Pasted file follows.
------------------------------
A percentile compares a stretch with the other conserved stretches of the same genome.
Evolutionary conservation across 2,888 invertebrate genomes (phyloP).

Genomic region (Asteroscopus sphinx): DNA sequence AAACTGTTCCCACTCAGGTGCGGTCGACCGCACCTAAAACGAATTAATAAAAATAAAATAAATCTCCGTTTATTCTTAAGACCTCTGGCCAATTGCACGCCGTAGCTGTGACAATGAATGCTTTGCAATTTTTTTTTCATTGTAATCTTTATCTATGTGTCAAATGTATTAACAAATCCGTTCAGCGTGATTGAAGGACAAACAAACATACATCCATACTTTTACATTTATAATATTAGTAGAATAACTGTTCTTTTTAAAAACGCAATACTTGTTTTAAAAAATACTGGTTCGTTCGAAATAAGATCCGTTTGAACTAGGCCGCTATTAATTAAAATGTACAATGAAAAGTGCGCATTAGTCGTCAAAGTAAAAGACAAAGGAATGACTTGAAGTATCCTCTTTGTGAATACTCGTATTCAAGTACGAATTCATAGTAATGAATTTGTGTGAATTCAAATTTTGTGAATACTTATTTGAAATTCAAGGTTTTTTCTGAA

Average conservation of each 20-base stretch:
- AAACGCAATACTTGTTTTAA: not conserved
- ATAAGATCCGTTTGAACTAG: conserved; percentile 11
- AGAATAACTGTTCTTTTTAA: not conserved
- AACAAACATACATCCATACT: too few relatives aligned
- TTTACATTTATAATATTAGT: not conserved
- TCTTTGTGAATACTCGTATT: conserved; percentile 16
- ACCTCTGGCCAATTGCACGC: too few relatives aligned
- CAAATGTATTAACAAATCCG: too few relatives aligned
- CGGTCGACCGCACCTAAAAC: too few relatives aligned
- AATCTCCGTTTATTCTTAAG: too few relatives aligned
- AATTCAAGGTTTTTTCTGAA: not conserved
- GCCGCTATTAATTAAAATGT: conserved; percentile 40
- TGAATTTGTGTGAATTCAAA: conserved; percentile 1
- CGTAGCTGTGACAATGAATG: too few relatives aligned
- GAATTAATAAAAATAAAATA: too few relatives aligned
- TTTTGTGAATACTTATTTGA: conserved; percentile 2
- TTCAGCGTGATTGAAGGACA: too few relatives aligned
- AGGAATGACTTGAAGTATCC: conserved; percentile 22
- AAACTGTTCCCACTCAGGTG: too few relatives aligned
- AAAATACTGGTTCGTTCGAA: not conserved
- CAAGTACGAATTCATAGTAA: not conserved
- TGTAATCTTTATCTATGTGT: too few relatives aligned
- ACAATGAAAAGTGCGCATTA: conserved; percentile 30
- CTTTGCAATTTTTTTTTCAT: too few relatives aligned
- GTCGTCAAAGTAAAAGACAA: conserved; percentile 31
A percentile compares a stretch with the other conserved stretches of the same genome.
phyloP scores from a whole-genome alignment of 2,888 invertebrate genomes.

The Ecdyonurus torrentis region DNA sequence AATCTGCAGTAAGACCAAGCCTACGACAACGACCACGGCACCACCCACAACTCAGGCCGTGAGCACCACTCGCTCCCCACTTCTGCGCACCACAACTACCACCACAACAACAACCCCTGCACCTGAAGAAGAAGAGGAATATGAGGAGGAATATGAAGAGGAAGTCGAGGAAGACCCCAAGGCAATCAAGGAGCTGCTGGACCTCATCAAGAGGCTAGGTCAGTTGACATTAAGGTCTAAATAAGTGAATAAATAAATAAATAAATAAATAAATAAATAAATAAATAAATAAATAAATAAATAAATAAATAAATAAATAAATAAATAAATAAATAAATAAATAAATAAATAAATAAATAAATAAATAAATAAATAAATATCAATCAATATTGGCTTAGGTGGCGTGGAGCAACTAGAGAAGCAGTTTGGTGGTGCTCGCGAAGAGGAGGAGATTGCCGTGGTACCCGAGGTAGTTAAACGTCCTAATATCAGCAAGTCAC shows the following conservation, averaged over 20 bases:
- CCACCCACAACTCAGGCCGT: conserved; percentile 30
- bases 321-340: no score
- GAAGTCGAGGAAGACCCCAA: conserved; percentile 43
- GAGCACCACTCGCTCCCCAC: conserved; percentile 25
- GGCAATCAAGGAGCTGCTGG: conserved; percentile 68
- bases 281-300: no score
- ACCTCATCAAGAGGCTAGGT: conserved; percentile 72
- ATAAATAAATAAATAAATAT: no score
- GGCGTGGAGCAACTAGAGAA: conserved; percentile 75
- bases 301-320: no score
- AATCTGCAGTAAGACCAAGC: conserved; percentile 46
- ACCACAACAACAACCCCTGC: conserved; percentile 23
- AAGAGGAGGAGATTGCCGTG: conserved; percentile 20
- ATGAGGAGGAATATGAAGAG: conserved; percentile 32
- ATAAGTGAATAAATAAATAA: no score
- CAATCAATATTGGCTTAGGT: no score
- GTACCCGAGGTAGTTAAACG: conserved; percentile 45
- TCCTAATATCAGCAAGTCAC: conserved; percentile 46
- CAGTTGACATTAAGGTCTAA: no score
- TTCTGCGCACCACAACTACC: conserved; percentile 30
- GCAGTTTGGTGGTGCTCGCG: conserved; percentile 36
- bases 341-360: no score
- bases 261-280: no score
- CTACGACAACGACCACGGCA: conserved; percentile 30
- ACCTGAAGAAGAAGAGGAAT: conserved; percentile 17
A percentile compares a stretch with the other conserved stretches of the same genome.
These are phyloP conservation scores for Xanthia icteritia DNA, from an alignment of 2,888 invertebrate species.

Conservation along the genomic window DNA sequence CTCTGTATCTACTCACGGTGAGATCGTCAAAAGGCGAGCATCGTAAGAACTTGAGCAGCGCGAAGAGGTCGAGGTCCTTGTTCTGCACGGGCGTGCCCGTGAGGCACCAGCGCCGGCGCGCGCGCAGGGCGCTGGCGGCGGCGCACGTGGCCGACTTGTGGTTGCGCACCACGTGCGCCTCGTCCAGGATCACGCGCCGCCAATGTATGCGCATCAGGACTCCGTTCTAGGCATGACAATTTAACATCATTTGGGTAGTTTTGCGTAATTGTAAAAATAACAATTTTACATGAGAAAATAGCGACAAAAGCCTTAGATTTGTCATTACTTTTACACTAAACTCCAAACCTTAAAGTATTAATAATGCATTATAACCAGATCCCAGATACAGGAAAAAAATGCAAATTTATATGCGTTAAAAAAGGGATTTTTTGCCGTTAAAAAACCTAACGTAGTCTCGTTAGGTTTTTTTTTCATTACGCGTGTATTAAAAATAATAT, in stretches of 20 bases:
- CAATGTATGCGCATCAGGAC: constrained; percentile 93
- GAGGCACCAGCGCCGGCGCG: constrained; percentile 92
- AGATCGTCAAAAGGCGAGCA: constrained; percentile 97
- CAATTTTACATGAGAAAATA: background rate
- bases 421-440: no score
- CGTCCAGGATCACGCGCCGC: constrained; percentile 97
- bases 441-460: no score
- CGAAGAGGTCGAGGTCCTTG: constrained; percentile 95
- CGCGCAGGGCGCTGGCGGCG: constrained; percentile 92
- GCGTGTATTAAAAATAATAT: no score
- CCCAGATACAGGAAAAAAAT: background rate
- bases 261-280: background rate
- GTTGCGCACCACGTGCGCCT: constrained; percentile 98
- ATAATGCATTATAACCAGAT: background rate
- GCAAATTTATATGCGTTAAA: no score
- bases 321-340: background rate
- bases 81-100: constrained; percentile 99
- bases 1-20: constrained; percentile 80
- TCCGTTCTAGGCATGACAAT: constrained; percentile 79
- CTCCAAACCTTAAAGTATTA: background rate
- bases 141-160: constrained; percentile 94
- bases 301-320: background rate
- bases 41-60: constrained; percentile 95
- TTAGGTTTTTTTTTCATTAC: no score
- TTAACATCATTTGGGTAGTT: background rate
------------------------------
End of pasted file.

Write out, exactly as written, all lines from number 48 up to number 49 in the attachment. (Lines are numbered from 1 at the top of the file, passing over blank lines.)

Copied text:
- CAATCAATATTGGCTTAGGT: no score
- GTACCCGAGGTAGTTAAACG: conserved; percentile 45